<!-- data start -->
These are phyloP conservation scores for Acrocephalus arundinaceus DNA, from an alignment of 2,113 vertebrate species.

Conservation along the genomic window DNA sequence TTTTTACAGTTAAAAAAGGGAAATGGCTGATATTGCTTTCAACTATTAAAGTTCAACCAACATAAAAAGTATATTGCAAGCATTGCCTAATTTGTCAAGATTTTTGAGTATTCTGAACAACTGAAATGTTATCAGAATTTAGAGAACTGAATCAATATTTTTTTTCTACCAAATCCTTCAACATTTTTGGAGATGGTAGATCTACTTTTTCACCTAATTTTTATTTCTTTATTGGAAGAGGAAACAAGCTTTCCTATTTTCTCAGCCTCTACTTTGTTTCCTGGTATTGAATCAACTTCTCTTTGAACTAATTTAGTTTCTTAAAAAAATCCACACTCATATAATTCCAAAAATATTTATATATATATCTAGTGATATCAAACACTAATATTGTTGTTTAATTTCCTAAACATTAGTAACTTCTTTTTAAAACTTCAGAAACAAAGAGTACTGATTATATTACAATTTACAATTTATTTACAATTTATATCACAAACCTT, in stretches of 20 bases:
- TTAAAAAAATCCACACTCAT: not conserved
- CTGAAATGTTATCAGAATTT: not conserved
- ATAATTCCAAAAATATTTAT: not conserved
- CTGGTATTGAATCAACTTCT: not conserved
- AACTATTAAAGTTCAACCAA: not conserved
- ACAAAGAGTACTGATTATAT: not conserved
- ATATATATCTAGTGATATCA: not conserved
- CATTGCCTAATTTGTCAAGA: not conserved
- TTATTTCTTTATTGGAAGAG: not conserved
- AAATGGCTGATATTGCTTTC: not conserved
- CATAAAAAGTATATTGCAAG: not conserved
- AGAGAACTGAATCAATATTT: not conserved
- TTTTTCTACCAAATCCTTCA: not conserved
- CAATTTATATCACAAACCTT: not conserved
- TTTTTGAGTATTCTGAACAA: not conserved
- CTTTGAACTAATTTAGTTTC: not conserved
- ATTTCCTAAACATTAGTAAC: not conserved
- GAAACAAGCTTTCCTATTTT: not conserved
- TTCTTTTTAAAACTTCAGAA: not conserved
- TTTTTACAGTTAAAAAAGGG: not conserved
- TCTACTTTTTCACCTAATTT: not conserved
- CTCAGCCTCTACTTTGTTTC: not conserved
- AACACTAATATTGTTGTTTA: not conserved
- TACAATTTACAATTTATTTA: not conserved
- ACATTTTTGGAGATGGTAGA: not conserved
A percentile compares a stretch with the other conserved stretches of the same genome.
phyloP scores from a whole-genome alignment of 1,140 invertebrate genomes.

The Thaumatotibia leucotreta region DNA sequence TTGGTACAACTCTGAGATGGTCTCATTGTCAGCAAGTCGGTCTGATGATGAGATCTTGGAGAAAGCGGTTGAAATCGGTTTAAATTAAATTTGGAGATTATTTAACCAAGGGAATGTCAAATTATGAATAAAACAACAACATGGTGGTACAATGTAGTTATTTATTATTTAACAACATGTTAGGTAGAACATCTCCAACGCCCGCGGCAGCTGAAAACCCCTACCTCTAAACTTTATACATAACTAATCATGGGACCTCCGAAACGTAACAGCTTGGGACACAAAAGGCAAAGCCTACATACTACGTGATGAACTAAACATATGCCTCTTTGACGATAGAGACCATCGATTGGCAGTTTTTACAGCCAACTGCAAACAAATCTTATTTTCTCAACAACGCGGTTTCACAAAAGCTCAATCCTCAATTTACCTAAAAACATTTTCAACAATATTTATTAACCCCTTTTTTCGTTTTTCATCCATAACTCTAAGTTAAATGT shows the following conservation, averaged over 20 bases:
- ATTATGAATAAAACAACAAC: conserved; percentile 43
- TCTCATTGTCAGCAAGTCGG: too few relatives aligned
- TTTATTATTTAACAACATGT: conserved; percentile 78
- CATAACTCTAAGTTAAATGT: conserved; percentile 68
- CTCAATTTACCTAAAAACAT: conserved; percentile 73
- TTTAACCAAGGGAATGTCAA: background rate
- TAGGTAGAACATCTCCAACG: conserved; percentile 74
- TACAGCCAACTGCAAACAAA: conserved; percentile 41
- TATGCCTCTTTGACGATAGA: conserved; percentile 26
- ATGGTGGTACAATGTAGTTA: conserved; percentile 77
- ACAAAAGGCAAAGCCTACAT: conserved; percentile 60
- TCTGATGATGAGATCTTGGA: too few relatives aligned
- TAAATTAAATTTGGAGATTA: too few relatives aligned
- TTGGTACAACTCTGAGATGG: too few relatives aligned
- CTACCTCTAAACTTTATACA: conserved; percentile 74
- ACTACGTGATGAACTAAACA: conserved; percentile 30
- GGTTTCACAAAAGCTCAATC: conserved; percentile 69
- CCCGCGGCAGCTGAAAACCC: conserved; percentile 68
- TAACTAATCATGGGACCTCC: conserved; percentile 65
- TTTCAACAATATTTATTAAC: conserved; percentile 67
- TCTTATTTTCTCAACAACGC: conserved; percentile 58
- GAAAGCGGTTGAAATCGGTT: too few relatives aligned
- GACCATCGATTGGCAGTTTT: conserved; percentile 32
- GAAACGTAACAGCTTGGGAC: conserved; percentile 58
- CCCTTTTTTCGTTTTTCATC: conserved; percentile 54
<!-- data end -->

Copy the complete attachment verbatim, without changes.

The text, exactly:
These are phyloP conservation scores for Acrocephalus arundinaceus DNA, from an alignment of 2,113 vertebrate species.

Conservation along the genomic window DNA sequence TTTTTACAGTTAAAAAAGGGAAATGGCTGATATTGCTTTCAACTATTAAAGTTCAACCAACATAAAAAGTATATTGCAAGCATTGCCTAATTTGTCAAGATTTTTGAGTATTCTGAACAACTGAAATGTTATCAGAATTTAGAGAACTGAATCAATATTTTTTTTCTACCAAATCCTTCAACATTTTTGGAGATGGTAGATCTACTTTTTCACCTAATTTTTATTTCTTTATTGGAAGAGGAAACAAGCTTTCCTATTTTCTCAGCCTCTACTTTGTTTCCTGGTATTGAATCAACTTCTCTTTGAACTAATTTAGTTTCTTAAAAAAATCCACACTCATATAATTCCAAAAATATTTATATATATATCTAGTGATATCAAACACTAATATTGTTGTTTAATTTCCTAAACATTAGTAACTTCTTTTTAAAACTTCAGAAACAAAGAGTACTGATTATATTACAATTTACAATTTATTTACAATTTATATCACAAACCTT, in stretches of 20 bases:
- TTAAAAAAATCCACACTCAT: not conserved
- CTGAAATGTTATCAGAATTT: not conserved
- ATAATTCCAAAAATATTTAT: not conserved
- CTGGTATTGAATCAACTTCT: not conserved
- AACTATTAAAGTTCAACCAA: not conserved
- ACAAAGAGTACTGATTATAT: not conserved
- ATATATATCTAGTGATATCA: not conserved
- CATTGCCTAATTTGTCAAGA: not conserved
- TTATTTCTTTATTGGAAGAG: not conserved
- AAATGGCTGATATTGCTTTC: not conserved
- CATAAAAAGTATATTGCAAG: not conserved
- AGAGAACTGAATCAATATTT: not conserved
- TTTTTCTACCAAATCCTTCA: not conserved
- CAATTTATATCACAAACCTT: not conserved
- TTTTTGAGTATTCTGAACAA: not conserved
- CTTTGAACTAATTTAGTTTC: not conserved
- ATTTCCTAAACATTAGTAAC: not conserved
- GAAACAAGCTTTCCTATTTT: not conserved
- TTCTTTTTAAAACTTCAGAA: not conserved
- TTTTTACAGTTAAAAAAGGG: not conserved
- TCTACTTTTTCACCTAATTT: not conserved
- CTCAGCCTCTACTTTGTTTC: not conserved
- AACACTAATATTGTTGTTTA: not conserved
- TACAATTTACAATTTATTTA: not conserved
- ACATTTTTGGAGATGGTAGA: not conserved
A percentile compares a stretch with the other conserved stretches of the same genome.
phyloP scores from a whole-genome alignment of 1,140 invertebrate genomes.

The Thaumatotibia leucotreta region DNA sequence TTGGTACAACTCTGAGATGGTCTCATTGTCAGCAAGTCGGTCTGATGATGAGATCTTGGAGAAAGCGGTTGAAATCGGTTTAAATTAAATTTGGAGATTATTTAACCAAGGGAATGTCAAATTATGAATAAAACAACAACATGGTGGTACAATGTAGTTATTTATTATTTAACAACATGTTAGGTAGAACATCTCCAACGCCCGCGGCAGCTGAAAACCCCTACCTCTAAACTTTATACATAACTAATCATGGGACCTCCGAAACGTAACAGCTTGGGACACAAAAGGCAAAGCCTACATACTACGTGATGAACTAAACATATGCCTCTTTGACGATAGAGACCATCGATTGGCAGTTTTTACAGCCAACTGCAAACAAATCTTATTTTCTCAACAACGCGGTTTCACAAAAGCTCAATCCTCAATTTACCTAAAAACATTTTCAACAATATTTATTAACCCCTTTTTTCGTTTTTCATCCATAACTCTAAGTTAAATGT shows the following conservation, averaged over 20 bases:
- ATTATGAATAAAACAACAAC: conserved; percentile 43
- TCTCATTGTCAGCAAGTCGG: too few relatives aligned
- TTTATTATTTAACAACATGT: conserved; percentile 78
- CATAACTCTAAGTTAAATGT: conserved; percentile 68
- CTCAATTTACCTAAAAACAT: conserved; percentile 73
- TTTAACCAAGGGAATGTCAA: background rate
- TAGGTAGAACATCTCCAACG: conserved; percentile 74
- TACAGCCAACTGCAAACAAA: conserved; percentile 41
- TATGCCTCTTTGACGATAGA: conserved; percentile 26
- ATGGTGGTACAATGTAGTTA: conserved; percentile 77
- ACAAAAGGCAAAGCCTACAT: conserved; percentile 60
- TCTGATGATGAGATCTTGGA: too few relatives aligned
- TAAATTAAATTTGGAGATTA: too few relatives aligned
- TTGGTACAACTCTGAGATGG: too few relatives aligned
- CTACCTCTAAACTTTATACA: conserved; percentile 74
- ACTACGTGATGAACTAAACA: conserved; percentile 30
- GGTTTCACAAAAGCTCAATC: conserved; percentile 69
- CCCGCGGCAGCTGAAAACCC: conserved; percentile 68
- TAACTAATCATGGGACCTCC: conserved; percentile 65
- TTTCAACAATATTTATTAAC: conserved; percentile 67
- TCTTATTTTCTCAACAACGC: conserved; percentile 58
- GAAAGCGGTTGAAATCGGTT: too few relatives aligned
- GACCATCGATTGGCAGTTTT: conserved; percentile 32
- GAAACGTAACAGCTTGGGAC: conserved; percentile 58
- CCCTTTTTTCGTTTTTCATC: conserved; percentile 54